Myanmar Strives to Safeguard Its Natural Resources

November 27, 2012

by Camilla Nordheim-Larsen
Global Mechanism 


27 November 2012 - As Myanmar sets out on the parallel tracks of economic development and environmental conservation, it held a workshop in its capital, Nay Pyi Taw, from 8 to 10 November 2012, to strengthen the capacities of government officials to access funding for climate change adaptation and mitigation projects and programmes. The participants of the three-day workshop, which was co-organized by the Global Mechanism (GM), Global Environment Facility (GEF) and Food and Agriculture Organization of the UN (FAO), gained insight on attaining funding for projects that promote sustainable forest and land management (SFM and SLM) while helping to cope with climate change.

The workshop underscored the technical and financial links between resource degradation and climate change in the agriculture, forestry and other land uses (AFOLU) sector. Participants learned how to locate financing mechanisms as well as how to develop climate change adaptation and mitigations projects in AFOLU.

The GM is currently working with Myanmar and partner organizations, the GEF and FAO, to support a comprehensive approach to sustainable land and natural resource management as economic reforms take hold. An integrated financing strategy (IFS) for SLM is expected by the end of the year, a sign of Myanmar President Thein Sein’s intention “to give top priorities to the policies on internal affairs to achieve sustainable development.” In his 30 March 2011 inaugural speech, Thein Sein professed, “We will pay serious attention to conservation of forests and woodlands and take measures in various sectors to reduce air and water pollution, control dumping of industrial waste and conserve wildlife.”

Myanmar’s emergence from economic isolation recently made world headlines when, for the first time, a sitting U.S. president paid a visit. Speaking about democratic ideals at the University of Yangon on 19 November 2012, President Barack Obama noted, “This country is famous for its natural resources, and they must be protected against exploitation,” referring to the land endowed with natural gas, minerals and possibly oil where agriculture, forestry, livestock and fisheries account for much of the economy.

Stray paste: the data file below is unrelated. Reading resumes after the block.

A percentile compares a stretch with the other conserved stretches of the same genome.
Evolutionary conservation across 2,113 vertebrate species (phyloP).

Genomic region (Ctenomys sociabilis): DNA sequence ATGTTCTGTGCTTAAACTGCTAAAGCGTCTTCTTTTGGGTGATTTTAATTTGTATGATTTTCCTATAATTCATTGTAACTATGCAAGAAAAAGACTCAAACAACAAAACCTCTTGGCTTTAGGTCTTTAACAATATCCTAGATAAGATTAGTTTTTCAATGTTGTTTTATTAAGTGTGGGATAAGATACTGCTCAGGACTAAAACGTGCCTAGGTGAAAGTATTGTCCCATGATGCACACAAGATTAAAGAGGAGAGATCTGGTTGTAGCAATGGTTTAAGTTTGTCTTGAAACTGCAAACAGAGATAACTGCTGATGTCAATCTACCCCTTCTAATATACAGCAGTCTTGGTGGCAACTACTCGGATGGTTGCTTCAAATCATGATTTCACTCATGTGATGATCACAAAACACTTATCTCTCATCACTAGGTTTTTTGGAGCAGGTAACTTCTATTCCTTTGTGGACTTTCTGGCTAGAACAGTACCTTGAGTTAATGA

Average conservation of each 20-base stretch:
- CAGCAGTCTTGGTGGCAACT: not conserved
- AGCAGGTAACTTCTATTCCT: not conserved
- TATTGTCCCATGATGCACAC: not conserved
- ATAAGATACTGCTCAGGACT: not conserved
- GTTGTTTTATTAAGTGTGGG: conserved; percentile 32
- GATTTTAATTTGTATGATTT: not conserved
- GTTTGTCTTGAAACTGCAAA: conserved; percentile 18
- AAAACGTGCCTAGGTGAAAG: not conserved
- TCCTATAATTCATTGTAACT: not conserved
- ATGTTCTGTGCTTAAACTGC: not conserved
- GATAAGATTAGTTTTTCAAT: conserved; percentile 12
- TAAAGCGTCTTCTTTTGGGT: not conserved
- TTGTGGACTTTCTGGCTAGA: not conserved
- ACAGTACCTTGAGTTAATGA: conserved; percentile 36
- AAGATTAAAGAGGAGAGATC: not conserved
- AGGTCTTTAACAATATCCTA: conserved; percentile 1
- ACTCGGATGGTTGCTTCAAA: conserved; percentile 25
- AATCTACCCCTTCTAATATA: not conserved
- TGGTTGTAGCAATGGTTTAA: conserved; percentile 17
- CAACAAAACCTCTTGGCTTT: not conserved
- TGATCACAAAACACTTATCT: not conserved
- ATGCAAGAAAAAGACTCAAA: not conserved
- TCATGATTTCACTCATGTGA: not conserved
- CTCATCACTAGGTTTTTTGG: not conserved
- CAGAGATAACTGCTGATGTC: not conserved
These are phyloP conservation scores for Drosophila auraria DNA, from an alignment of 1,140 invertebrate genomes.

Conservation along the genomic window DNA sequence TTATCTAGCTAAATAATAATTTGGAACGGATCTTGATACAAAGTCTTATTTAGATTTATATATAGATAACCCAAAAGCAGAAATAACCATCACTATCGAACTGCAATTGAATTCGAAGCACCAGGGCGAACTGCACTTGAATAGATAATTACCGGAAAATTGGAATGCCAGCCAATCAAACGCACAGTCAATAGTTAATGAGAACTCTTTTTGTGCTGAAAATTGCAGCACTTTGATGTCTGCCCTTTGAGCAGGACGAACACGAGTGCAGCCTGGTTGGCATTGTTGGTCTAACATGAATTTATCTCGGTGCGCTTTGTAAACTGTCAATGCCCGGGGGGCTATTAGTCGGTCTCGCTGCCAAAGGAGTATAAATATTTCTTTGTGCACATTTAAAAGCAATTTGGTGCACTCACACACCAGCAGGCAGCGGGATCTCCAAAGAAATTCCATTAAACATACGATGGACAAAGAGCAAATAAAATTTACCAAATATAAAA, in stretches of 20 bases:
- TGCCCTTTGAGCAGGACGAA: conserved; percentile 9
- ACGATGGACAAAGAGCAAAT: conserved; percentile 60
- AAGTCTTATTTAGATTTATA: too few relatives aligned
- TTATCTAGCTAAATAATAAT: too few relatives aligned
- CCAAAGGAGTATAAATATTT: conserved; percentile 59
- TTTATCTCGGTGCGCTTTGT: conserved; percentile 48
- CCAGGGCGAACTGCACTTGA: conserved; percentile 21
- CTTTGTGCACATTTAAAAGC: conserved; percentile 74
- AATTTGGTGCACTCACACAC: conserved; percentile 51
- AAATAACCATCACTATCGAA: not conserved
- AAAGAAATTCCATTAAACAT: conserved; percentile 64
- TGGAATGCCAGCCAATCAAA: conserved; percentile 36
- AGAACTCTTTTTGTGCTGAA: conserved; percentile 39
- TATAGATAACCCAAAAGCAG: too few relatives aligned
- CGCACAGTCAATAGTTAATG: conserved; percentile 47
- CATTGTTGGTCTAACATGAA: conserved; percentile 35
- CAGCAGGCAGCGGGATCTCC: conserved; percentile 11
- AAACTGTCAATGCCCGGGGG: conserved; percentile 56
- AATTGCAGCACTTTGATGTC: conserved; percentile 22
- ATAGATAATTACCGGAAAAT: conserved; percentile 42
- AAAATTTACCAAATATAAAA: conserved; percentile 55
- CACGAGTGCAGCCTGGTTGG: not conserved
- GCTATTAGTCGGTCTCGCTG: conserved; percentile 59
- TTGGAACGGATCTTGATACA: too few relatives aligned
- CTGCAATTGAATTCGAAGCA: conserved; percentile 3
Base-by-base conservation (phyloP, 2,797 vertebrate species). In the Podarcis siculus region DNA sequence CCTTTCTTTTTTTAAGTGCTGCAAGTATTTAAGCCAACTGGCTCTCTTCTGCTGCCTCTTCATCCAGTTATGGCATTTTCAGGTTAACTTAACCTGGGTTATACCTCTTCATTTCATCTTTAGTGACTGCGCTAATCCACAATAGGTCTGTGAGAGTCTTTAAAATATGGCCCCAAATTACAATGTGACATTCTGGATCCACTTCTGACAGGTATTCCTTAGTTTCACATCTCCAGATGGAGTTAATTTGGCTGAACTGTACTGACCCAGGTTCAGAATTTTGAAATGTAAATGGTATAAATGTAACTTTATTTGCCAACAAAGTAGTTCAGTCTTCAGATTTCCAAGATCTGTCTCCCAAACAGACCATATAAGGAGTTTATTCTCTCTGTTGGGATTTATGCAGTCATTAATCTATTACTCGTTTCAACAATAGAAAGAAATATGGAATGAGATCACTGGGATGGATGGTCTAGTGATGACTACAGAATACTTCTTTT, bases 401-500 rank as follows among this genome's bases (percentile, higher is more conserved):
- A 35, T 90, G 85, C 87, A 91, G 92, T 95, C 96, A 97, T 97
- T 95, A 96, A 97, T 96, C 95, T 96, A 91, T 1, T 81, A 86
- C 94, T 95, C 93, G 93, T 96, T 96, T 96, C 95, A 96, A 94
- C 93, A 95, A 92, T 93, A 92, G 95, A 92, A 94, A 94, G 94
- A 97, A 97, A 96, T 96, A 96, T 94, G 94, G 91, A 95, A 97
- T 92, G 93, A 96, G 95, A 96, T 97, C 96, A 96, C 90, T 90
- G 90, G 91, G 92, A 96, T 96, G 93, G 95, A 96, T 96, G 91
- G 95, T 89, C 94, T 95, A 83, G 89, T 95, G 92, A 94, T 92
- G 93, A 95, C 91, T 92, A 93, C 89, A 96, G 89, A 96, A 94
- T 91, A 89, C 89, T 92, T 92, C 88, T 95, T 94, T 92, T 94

In line with the first Millennium Development Goal, the overall purpose of the programme the GM is promoting is to ensure sustained and adequate investment flows to SFM and SLM in the nation formerly known as Burma. Placing a ‘true’ value on land, ensuring long-term investments in SLM and increasing resilience to climate change should enhance the lives of rural Myanmar populations, including those who reside in fragile and degraded lands.

Living alongside one of the richest biodiversities in Asia, Myanmar’s 60 million residents, most of whom make a living in agriculture, fisheries or forestry, find their livelihoods deeply impacted by the more frequent and severe cyclones, landslides, droughts and floods. The Dry Zone, which covers large parts of the Magway, Mandalay and lower Sagaing Divisions in the centre of the country, receives less rainfall than other areas and is one of the most food insecure regions in the country. Characterized by clay and sandy soils which are at high risk of water and wind erosion, the Dry Zone is particularly susceptible to changes in climatic patterns, as evidenced by the recent irregular and reduced amount of rainfall and repeated occurrences of drought.

For more information:

Ms Camilla Nordheim-Larsen, Programme Coordinator, Asia and Pacific, +39 06 5459 2061,